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Bio-logging helps scientists uncover sea of knowledge

Posted May 22, 2018

Katsufumi Sato has been fascinated by wild animals since he was in elementary school. For his third-grade summer project he fed sawdust he collected from wood-making factories to beetles, hatched baby beetles, weighed them and compared the masses of things they could pull.

Four decades later, the 50-year-old professor of marine biology at the University of Tokyo’s Atmosphere and Ocean Research Institute (AORI) remains just as excited and curious about animals. What’s different is that he now has a powerful tool that helps him unlock the mysteries of animal life: bio-logging.

A data logger-mounted sea turtle is seen in the town of Otsuchi, Iwate Prefecture, in 2017. Image credit: Chihiro Kinoshita.

Sato is one of Japan’s foremost researchers in the field of bio-logging, whereby scientists use data-recording devices small enough to be attached to the body of animals to obtain detailed information about their movements, behavior and physiology.

How can chick-rearing seabirds travel hundreds of kilometers away to collect food and then find their way back to their nest without a compass? And how can penguins stop their flipper movements completely halfway through their ascent to the sea surface and still continue their graceful glide upward? Bio-logging has spawned theories to answer such questions by uncovering animal behaviors far out of human sight.

“Bio-logging is very different from conventional approaches to biology,” Sato said recently at his office on the university’s Kashiwa Campus in Kashiwa, Chiba Prefecture. “In conventional approaches, scientists would first think hard on what they want to find out, design an experiment that would fit that goal, then try to elucidate it through controlled experiments. In bio-logging, scientists would put their research questions aside for a moment, and first mount the devices on the animals. When the devices are retrieved, they often show unexpected data.”

What’s more, animal-borne recorders could someday help with weather forecasting, by offering massive volumes of data on ocean wind conditions and water temperatures, which are either too expensive or too difficult to collect using conventional methods.

Technological advancements

The history of bio-logging science dates back to 1964, when U.S. biologist G.L. Kooyman measured the dive depth and duration of Weddell seals in Antarctica using a modified kitchen timer, according to a 2004 paper written by Yasuhiko Naito, then a professor at the National Institute of Polar Research in Tokyo and pioneer of bio-logging science in Japan.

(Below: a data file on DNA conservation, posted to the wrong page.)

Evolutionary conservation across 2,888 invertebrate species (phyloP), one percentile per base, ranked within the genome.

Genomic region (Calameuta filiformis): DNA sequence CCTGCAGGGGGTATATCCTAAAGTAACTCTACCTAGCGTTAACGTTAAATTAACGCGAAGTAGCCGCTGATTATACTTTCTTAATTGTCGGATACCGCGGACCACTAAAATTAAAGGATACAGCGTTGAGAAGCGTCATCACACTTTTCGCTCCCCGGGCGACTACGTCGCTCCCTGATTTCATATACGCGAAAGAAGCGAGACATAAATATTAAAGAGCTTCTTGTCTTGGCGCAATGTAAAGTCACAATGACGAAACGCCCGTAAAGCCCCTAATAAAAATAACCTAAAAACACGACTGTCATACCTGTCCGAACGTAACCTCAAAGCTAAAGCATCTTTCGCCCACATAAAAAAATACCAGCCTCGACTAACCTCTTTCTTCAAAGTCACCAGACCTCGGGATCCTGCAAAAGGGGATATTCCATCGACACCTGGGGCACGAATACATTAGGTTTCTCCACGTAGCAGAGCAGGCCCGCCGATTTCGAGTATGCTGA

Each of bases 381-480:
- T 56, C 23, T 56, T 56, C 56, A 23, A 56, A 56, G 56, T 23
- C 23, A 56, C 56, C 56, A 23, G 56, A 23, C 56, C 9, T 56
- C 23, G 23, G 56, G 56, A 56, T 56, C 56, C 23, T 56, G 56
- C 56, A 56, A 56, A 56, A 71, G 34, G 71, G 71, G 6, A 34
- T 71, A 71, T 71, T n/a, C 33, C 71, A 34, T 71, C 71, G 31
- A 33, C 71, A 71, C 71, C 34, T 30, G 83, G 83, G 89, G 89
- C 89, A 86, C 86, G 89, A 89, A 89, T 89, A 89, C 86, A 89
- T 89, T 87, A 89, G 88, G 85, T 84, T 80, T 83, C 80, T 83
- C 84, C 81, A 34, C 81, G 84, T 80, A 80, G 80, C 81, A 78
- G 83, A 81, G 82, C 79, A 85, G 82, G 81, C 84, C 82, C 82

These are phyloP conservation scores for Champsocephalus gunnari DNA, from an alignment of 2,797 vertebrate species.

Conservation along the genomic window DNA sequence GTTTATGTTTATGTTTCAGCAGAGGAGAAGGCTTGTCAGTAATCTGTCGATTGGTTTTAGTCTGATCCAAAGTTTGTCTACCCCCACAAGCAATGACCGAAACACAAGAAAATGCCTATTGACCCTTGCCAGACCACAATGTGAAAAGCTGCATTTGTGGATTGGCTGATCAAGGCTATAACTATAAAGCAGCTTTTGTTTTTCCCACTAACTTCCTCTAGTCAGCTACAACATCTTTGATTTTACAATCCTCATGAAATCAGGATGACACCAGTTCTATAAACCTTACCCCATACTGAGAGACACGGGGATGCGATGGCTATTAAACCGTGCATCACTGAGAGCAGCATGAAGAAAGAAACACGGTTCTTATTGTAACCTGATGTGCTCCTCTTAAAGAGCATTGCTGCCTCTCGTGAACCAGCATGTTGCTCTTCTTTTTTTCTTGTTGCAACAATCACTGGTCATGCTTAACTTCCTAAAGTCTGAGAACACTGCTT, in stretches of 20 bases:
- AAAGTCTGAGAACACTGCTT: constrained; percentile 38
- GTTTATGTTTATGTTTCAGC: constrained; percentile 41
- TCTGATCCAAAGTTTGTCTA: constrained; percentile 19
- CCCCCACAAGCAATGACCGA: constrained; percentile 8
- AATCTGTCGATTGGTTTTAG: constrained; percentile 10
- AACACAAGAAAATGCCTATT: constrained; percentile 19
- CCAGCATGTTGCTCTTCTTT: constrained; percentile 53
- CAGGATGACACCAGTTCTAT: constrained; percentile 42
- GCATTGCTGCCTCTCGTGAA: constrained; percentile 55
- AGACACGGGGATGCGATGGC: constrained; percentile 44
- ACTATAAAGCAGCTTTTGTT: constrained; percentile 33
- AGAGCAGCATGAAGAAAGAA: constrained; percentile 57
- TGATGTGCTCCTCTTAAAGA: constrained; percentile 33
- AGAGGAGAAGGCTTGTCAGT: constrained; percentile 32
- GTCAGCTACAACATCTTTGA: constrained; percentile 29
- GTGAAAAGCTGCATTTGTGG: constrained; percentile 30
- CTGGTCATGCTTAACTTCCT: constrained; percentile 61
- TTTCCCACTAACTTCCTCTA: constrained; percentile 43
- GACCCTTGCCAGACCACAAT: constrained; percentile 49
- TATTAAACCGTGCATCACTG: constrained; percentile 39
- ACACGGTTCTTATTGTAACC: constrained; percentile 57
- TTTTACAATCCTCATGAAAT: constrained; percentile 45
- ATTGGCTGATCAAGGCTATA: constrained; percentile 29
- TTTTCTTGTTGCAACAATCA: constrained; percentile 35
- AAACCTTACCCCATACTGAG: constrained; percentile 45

A Weddell seal is seen at the Showa Station in Antarctica in 1999. Image credit: Katsufumi Sato.

Then between the late 1980s and early 1990s, a technological “revolution” took place in the devices, which made them much more compact and lighter.

Data loggers today are digital and can record not only temperatures, pressure and light intensity, but also videos. Many of them are equipped with GPS sensors to determine location and three-axis accelerometers, much like the ones installed in smartphones to count how many steps we’ve walked, which have made it possible to quantify animal movements, such as the number of times penguins beat their flippers and seabirds flap their wings.

Japanese researchers, including Naito and Sato, have played a crucial role in the development of bio-logging science, hosting the first international conference on this academic field in Tokyo in 2003. It was during that conference that scientists coined the word “bio-logging” to refer to the use of data loggers to study animal activity.

Many failures before successes

Sato’s career has evolved with advancements of data loggers, but it has never been smooth sailing. In 1990, Sato wrote a paper for his undergraduate degree in agriculture at Kyoto University, using two of the devices developed by Naito. It was his first experience with bio-logging.

He attached a box containing a depth recorder and water temperature recorder each on the upper shells, called carapaces, of two sea turtles on a beach in Tokushima Prefecture in southwestern Japan. He also made the turtles swallow a thermometer, to monitor temperatures inside their body. One of the loggers came off and was found caught in a fishing net near the beach five days later. The other turtle—and the logger on its back—never returned.

“I failed to get any data, which made me desperately want to try again,” Sato recalled. In his first year as a master’s student, he moved the location of his field work to Wakayama Prefecture, to the east of Tokushima and south of Osaka, where he attached loggers on two sea turtles. Again, one of the turtles and the logger on its back were gone for good. The other turtle spat out a thermometer, leaving Sato with little useful data.